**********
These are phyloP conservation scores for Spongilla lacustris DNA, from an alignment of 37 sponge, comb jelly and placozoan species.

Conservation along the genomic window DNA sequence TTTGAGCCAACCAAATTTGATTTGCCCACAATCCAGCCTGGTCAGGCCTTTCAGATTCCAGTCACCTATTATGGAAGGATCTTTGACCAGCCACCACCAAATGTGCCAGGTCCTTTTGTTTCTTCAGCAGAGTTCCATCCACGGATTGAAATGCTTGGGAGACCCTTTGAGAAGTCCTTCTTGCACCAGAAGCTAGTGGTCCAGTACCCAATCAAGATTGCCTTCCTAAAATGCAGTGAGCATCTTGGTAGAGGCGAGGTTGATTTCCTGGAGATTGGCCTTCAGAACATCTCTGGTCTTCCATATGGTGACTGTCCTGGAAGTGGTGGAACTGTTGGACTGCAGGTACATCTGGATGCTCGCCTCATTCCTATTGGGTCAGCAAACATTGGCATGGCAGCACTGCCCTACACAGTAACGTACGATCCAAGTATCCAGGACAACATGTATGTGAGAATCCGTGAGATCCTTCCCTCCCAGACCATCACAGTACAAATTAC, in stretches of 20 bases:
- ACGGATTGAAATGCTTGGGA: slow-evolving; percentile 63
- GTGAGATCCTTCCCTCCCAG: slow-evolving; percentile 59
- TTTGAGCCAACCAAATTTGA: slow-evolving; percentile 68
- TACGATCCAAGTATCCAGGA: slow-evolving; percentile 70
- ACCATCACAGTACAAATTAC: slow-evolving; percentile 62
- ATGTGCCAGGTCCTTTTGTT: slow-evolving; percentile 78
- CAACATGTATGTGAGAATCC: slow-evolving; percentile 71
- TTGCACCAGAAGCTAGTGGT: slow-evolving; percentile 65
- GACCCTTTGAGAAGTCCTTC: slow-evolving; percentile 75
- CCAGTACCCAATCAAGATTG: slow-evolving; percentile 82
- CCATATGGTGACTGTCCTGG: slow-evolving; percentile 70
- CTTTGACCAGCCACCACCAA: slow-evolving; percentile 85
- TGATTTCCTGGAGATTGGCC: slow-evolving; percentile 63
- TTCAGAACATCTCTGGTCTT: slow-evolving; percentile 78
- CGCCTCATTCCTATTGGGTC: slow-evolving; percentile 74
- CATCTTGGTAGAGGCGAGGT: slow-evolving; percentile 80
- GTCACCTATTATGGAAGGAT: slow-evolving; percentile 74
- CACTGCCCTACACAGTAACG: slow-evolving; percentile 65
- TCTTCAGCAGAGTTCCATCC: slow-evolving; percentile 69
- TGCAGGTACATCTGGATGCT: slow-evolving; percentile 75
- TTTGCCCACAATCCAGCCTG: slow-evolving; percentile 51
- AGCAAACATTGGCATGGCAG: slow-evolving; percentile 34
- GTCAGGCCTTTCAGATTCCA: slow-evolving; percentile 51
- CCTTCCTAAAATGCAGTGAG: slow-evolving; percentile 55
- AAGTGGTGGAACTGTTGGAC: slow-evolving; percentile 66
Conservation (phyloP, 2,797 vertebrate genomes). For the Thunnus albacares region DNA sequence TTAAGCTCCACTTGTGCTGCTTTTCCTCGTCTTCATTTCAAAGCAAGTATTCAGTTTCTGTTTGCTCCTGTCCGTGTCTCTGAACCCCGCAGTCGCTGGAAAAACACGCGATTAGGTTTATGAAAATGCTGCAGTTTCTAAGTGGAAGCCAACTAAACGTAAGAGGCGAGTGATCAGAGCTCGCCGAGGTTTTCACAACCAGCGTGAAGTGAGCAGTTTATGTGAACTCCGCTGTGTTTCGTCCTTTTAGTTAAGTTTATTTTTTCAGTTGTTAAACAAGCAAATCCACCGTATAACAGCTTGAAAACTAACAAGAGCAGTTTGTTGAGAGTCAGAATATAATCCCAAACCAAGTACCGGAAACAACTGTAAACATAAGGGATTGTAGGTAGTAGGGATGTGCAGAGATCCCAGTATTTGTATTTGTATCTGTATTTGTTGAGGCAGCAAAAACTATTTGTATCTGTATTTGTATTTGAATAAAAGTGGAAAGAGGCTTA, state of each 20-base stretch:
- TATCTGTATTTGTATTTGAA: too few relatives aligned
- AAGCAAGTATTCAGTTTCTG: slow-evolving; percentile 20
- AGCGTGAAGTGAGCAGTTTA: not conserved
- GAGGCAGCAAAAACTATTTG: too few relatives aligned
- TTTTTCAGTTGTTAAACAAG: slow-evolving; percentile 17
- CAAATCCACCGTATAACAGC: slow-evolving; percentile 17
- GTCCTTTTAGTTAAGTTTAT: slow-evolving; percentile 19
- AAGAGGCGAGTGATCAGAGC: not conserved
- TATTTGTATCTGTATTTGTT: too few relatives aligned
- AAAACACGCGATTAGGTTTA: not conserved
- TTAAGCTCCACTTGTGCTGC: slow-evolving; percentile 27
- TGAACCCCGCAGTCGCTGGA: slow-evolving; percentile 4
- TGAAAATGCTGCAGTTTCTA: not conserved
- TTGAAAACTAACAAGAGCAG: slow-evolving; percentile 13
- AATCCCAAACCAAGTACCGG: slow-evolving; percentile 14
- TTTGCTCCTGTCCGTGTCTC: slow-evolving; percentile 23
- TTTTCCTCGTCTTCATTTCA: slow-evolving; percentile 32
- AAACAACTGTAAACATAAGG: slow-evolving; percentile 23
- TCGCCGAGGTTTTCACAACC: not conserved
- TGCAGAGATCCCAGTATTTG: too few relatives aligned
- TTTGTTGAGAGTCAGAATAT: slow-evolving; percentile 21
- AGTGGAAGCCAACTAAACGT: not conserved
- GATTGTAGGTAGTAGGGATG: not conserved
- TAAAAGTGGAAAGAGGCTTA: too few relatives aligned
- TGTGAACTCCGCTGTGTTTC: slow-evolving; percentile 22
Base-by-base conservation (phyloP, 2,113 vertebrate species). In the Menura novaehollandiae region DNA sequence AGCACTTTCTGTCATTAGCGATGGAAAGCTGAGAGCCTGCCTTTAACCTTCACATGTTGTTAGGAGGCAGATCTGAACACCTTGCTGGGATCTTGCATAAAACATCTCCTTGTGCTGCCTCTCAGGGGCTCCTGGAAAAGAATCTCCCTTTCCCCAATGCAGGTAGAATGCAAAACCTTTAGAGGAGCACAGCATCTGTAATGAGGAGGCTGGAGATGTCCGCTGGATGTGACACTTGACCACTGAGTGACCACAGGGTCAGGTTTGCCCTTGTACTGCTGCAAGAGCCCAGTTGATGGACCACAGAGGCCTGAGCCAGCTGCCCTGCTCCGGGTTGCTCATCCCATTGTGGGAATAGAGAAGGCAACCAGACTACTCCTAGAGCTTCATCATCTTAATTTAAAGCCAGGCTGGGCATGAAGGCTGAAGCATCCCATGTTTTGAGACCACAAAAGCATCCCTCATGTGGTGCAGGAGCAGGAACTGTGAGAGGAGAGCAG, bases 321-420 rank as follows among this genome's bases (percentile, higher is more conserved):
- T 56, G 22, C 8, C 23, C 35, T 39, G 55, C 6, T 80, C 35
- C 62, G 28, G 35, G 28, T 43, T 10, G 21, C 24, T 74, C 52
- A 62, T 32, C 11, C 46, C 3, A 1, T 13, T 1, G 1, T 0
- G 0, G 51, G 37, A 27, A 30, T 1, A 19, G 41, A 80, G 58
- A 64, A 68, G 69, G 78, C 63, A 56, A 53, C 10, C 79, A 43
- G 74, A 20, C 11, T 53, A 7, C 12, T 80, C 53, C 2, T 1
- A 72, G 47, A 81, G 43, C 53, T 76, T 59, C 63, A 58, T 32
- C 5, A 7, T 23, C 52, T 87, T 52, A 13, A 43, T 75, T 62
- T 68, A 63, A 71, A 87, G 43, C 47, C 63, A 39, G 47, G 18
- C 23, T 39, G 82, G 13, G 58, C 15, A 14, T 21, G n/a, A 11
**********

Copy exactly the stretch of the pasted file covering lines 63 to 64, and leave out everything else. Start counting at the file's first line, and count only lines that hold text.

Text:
- T 68, A 63, A 71, A 87, G 43, C 47, C 63, A 39, G 47, G 18
- C 23, T 39, G 82, G 13, G 58, C 15, A 14, T 21, G n/a, A 11